You better not have voltage to the fuel pump if you are not cranking the engine. If you did, you would have a fire hazard if a fuel line got ruptured in a crash. You did not say if the engine continues to run once started with starting fluid. If if does, the fuel pump has to be working. Also, can you hear it hum for one second after turning on the ignition switch? If you can, it is working. In that case a failure to start could be due to low fuel pressure.
A better suspect if the engine continues to run is the coolant temperature sensor. Normally failures of those are unheard of because there is just one simple resistor inside it, but Ford managed to have a rash of failures in the early 1990's. The resistance value would bounce around confusing the Engine Computer into reading the wrong temperature. It could respond by not commanding a rich enough cold-starting mixture. You would have to read the temperature being reported on a scanner to see what the computer is seeing.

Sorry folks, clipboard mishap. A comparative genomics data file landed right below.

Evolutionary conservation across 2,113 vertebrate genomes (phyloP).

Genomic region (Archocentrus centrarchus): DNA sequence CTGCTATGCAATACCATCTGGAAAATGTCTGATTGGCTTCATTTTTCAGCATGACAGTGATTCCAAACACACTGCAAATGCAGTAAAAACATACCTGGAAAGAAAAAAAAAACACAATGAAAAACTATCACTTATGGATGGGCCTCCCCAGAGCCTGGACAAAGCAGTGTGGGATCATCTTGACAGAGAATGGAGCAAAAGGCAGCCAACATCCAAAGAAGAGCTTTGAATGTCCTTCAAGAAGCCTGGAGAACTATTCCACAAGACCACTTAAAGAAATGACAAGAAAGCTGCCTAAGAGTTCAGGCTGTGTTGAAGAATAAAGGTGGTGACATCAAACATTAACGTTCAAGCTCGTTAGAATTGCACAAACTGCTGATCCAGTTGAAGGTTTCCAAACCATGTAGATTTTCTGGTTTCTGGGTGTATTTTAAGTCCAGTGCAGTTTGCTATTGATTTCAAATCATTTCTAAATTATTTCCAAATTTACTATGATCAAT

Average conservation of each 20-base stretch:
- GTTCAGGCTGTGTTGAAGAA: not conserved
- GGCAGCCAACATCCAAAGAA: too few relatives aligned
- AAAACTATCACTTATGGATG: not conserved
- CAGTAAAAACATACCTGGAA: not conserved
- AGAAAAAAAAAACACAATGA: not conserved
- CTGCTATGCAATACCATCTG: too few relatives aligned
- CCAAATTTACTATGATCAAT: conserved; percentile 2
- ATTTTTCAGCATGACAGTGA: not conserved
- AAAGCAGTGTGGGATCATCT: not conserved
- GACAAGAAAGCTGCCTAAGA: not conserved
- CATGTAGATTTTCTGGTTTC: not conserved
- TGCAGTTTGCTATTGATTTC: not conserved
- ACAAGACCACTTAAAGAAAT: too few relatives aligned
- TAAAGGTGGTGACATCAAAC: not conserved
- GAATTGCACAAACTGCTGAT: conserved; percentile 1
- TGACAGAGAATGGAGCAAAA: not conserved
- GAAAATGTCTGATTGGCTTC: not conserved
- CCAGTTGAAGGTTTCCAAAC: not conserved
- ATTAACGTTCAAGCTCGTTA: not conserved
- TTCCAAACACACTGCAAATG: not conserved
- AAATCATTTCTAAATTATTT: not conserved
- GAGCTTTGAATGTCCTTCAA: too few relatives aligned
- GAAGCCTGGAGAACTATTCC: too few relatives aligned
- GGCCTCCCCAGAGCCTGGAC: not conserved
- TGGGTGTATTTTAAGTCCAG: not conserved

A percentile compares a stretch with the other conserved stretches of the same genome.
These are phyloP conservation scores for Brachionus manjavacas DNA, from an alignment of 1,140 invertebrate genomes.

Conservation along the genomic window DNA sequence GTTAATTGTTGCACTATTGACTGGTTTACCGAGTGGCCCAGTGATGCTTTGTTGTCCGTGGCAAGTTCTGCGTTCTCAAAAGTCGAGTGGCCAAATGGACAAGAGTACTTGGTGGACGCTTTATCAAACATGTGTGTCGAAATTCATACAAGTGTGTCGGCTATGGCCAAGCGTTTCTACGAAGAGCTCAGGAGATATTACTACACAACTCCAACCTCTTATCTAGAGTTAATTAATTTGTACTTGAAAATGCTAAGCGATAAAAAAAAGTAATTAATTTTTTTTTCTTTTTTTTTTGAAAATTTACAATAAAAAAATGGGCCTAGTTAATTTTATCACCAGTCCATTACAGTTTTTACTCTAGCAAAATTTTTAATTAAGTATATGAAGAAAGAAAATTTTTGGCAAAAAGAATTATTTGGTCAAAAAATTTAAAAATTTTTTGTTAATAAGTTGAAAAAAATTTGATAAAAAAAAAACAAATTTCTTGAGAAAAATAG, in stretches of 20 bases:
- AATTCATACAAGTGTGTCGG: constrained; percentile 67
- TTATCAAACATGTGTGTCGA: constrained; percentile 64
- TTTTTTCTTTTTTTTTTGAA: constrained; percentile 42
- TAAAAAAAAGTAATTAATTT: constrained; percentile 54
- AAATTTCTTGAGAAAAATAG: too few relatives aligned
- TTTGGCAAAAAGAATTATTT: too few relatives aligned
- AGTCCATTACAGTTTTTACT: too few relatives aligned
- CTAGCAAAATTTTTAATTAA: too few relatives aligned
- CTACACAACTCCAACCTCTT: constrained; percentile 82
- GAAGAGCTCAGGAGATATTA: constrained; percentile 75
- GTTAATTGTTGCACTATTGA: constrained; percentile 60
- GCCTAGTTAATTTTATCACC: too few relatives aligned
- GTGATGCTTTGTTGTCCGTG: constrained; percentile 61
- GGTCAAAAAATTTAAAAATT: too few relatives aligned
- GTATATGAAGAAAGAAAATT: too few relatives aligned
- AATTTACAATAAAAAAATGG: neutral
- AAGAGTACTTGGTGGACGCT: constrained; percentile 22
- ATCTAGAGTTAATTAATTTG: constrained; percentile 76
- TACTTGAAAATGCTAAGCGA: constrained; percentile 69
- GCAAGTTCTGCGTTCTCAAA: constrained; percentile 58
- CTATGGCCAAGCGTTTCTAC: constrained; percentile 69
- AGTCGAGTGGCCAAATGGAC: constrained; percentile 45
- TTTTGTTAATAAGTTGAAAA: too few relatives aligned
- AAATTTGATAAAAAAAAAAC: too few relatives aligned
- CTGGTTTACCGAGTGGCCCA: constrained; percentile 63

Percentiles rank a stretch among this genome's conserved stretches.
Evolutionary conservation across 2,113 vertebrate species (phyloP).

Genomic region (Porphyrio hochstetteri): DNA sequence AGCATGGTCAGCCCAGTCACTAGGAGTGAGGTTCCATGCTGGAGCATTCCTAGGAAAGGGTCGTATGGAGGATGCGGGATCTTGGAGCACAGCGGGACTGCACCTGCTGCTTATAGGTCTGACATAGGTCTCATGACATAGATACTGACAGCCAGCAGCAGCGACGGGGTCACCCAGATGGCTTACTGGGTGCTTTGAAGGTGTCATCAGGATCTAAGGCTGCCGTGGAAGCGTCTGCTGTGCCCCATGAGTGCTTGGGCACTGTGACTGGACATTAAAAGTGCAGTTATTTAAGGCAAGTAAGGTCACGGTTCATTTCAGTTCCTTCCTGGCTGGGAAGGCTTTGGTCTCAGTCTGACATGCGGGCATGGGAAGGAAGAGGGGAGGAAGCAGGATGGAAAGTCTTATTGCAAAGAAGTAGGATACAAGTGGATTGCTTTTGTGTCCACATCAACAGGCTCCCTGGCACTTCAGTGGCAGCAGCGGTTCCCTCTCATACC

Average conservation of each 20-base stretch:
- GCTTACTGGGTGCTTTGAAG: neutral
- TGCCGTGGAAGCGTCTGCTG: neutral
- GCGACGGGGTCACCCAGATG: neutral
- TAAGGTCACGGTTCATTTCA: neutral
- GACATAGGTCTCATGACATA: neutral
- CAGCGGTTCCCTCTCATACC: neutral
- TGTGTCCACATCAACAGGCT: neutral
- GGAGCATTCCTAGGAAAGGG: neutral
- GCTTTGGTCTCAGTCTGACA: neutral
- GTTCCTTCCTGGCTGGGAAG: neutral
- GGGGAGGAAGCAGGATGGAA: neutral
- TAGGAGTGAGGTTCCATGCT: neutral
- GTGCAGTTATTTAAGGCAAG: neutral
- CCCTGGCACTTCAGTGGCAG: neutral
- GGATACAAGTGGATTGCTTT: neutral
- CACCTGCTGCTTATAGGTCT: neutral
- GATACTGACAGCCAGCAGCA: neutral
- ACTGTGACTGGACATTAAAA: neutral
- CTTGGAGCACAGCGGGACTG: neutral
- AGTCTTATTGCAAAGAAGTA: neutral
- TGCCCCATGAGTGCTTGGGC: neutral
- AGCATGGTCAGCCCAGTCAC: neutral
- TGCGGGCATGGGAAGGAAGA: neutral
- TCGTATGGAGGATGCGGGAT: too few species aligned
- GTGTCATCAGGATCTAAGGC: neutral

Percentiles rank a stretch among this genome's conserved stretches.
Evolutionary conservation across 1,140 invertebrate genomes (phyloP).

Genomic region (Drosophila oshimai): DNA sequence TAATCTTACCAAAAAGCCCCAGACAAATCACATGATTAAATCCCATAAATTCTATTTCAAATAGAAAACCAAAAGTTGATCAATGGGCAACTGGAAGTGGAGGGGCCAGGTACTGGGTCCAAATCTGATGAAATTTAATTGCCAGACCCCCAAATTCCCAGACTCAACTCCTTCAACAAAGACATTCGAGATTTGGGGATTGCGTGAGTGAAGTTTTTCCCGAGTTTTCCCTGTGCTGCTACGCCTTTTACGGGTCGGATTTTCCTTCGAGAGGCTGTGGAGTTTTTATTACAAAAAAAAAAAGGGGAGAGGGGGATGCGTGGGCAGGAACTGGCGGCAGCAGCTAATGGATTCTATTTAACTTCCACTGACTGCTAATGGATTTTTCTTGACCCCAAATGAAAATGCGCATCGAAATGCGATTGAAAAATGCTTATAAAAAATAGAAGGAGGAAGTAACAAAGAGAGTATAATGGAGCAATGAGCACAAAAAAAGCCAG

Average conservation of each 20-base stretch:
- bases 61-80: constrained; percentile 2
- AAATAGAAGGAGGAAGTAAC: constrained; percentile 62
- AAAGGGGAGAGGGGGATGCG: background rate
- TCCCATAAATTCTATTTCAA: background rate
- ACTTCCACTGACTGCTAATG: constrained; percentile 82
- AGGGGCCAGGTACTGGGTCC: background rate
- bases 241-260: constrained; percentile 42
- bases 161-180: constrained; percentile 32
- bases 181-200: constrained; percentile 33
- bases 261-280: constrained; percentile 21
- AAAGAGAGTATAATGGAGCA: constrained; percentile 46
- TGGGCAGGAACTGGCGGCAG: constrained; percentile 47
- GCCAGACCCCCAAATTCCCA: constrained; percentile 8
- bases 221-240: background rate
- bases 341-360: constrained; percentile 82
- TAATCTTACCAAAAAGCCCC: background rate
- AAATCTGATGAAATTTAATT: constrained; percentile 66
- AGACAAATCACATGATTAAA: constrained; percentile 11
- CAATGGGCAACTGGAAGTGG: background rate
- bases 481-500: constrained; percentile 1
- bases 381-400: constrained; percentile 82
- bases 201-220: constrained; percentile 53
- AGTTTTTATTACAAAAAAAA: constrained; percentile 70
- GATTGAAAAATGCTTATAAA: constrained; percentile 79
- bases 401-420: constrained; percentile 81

If you never hear the fuel pump run and the engine does not stay running once started on starting fluid, we will have to see if the pump really is not running. You must check for voltage to the pump while cranking the engine. If you do have 12 volts, plug the connector back in, then try to back-probe the ground wire. If you have voltage on that during cranking, you do have a break in the ground circuit.
Monday, February 22nd, 2016 AT 9:13 AM